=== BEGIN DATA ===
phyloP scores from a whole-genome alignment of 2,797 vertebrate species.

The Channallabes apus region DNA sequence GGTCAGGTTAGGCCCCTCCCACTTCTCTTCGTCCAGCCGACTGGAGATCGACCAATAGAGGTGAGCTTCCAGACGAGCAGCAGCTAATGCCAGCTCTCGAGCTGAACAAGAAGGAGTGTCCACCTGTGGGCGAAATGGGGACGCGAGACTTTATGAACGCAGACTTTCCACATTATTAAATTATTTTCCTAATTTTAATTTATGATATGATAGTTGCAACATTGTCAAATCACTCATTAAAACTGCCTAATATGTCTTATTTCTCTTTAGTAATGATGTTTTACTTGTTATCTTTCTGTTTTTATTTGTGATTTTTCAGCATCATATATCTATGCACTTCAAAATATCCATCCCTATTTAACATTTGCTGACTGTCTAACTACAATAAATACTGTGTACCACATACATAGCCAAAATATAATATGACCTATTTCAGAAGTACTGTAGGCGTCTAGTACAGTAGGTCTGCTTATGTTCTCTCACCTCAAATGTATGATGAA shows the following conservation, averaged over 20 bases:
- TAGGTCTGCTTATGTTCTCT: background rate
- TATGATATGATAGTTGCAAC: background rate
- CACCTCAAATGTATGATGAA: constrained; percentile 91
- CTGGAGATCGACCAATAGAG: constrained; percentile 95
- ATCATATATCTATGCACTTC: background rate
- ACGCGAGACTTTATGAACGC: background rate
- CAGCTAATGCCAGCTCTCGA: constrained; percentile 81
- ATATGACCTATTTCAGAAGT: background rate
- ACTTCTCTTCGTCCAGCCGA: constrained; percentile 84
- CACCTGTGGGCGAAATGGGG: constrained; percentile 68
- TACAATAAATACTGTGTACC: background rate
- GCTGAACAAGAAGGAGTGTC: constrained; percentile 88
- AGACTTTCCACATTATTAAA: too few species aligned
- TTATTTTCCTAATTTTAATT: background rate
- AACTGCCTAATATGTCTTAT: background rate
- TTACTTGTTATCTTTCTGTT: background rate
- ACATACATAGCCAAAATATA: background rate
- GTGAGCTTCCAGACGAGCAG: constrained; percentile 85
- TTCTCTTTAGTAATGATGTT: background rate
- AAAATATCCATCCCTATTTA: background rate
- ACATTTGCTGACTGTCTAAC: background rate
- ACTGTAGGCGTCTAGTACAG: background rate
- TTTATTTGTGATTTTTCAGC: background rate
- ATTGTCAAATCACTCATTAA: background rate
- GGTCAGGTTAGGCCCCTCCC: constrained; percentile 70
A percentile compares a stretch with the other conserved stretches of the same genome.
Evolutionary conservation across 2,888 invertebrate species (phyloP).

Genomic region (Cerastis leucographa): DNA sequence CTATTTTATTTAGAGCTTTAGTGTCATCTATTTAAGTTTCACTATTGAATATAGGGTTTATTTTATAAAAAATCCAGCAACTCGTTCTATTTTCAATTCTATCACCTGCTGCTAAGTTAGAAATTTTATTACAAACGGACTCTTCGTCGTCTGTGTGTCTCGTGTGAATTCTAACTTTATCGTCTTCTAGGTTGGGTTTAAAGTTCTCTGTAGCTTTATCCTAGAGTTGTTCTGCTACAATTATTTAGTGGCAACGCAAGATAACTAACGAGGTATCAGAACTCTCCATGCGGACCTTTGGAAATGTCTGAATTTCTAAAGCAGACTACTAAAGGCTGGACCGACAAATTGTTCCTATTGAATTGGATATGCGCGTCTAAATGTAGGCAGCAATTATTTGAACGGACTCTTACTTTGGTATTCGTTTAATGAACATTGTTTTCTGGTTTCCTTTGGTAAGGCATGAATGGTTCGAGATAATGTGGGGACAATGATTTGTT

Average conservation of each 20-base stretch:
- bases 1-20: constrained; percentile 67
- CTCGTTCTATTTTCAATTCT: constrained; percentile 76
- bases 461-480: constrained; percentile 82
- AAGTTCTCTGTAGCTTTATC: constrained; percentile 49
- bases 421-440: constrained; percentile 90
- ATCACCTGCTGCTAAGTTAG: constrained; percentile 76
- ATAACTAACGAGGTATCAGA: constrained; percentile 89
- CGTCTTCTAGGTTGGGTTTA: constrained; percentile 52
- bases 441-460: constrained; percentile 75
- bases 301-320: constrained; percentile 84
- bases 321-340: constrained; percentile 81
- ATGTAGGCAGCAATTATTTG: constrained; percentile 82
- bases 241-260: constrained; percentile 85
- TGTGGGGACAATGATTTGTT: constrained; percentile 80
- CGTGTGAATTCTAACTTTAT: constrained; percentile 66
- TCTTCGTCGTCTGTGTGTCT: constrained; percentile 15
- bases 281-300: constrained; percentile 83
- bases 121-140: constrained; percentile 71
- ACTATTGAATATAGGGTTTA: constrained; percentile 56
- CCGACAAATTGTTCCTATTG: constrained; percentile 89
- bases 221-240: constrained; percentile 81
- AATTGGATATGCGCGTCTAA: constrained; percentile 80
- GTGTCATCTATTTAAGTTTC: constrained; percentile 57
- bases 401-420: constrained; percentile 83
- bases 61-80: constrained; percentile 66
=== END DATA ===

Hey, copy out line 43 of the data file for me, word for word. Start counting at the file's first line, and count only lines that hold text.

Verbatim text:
- ATGTAGGCAGCAATTATTTG: constrained; percentile 82